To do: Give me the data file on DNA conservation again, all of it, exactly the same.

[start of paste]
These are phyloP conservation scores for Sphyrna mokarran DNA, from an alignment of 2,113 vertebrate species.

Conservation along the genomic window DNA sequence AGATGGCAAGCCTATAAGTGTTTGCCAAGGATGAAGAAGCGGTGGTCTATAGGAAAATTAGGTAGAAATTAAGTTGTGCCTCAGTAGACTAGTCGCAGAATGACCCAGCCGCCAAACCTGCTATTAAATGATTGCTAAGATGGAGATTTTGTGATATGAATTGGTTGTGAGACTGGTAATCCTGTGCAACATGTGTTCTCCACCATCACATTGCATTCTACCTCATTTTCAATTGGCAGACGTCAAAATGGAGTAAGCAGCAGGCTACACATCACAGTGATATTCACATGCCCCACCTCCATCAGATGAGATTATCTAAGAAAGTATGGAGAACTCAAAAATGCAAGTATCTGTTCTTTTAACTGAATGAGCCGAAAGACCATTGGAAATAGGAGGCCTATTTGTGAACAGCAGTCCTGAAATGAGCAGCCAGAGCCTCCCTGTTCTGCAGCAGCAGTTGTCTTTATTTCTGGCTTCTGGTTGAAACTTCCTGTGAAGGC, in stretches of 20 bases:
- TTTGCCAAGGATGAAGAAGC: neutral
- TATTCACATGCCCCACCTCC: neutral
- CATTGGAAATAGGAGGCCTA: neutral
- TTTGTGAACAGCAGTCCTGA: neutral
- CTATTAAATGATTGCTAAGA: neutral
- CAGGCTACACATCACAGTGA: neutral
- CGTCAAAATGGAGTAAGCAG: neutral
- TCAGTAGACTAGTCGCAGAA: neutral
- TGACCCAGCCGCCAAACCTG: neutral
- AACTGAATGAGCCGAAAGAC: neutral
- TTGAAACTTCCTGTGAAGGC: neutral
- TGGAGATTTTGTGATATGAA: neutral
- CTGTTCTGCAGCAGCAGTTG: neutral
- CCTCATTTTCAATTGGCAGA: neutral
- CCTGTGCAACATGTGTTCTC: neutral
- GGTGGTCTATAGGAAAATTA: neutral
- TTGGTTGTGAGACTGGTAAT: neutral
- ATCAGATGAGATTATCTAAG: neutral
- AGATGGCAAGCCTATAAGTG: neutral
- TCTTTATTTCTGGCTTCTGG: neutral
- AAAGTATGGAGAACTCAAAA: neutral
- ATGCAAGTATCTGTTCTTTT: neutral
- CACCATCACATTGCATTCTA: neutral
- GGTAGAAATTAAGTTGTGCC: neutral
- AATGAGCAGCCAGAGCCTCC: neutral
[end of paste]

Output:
These are phyloP conservation scores for Sphyrna mokarran DNA, from an alignment of 2,113 vertebrate species.

Conservation along the genomic window DNA sequence AGATGGCAAGCCTATAAGTGTTTGCCAAGGATGAAGAAGCGGTGGTCTATAGGAAAATTAGGTAGAAATTAAGTTGTGCCTCAGTAGACTAGTCGCAGAATGACCCAGCCGCCAAACCTGCTATTAAATGATTGCTAAGATGGAGATTTTGTGATATGAATTGGTTGTGAGACTGGTAATCCTGTGCAACATGTGTTCTCCACCATCACATTGCATTCTACCTCATTTTCAATTGGCAGACGTCAAAATGGAGTAAGCAGCAGGCTACACATCACAGTGATATTCACATGCCCCACCTCCATCAGATGAGATTATCTAAGAAAGTATGGAGAACTCAAAAATGCAAGTATCTGTTCTTTTAACTGAATGAGCCGAAAGACCATTGGAAATAGGAGGCCTATTTGTGAACAGCAGTCCTGAAATGAGCAGCCAGAGCCTCCCTGTTCTGCAGCAGCAGTTGTCTTTATTTCTGGCTTCTGGTTGAAACTTCCTGTGAAGGC, in stretches of 20 bases:
- TTTGCCAAGGATGAAGAAGC: neutral
- TATTCACATGCCCCACCTCC: neutral
- CATTGGAAATAGGAGGCCTA: neutral
- TTTGTGAACAGCAGTCCTGA: neutral
- CTATTAAATGATTGCTAAGA: neutral
- CAGGCTACACATCACAGTGA: neutral
- CGTCAAAATGGAGTAAGCAG: neutral
- TCAGTAGACTAGTCGCAGAA: neutral
- TGACCCAGCCGCCAAACCTG: neutral
- AACTGAATGAGCCGAAAGAC: neutral
- TTGAAACTTCCTGTGAAGGC: neutral
- TGGAGATTTTGTGATATGAA: neutral
- CTGTTCTGCAGCAGCAGTTG: neutral
- CCTCATTTTCAATTGGCAGA: neutral
- CCTGTGCAACATGTGTTCTC: neutral
- GGTGGTCTATAGGAAAATTA: neutral
- TTGGTTGTGAGACTGGTAAT: neutral
- ATCAGATGAGATTATCTAAG: neutral
- AGATGGCAAGCCTATAAGTG: neutral
- TCTTTATTTCTGGCTTCTGG: neutral
- AAAGTATGGAGAACTCAAAA: neutral
- ATGCAAGTATCTGTTCTTTT: neutral
- CACCATCACATTGCATTCTA: neutral
- GGTAGAAATTAAGTTGTGCC: neutral
- AATGAGCAGCCAGAGCCTCC: neutral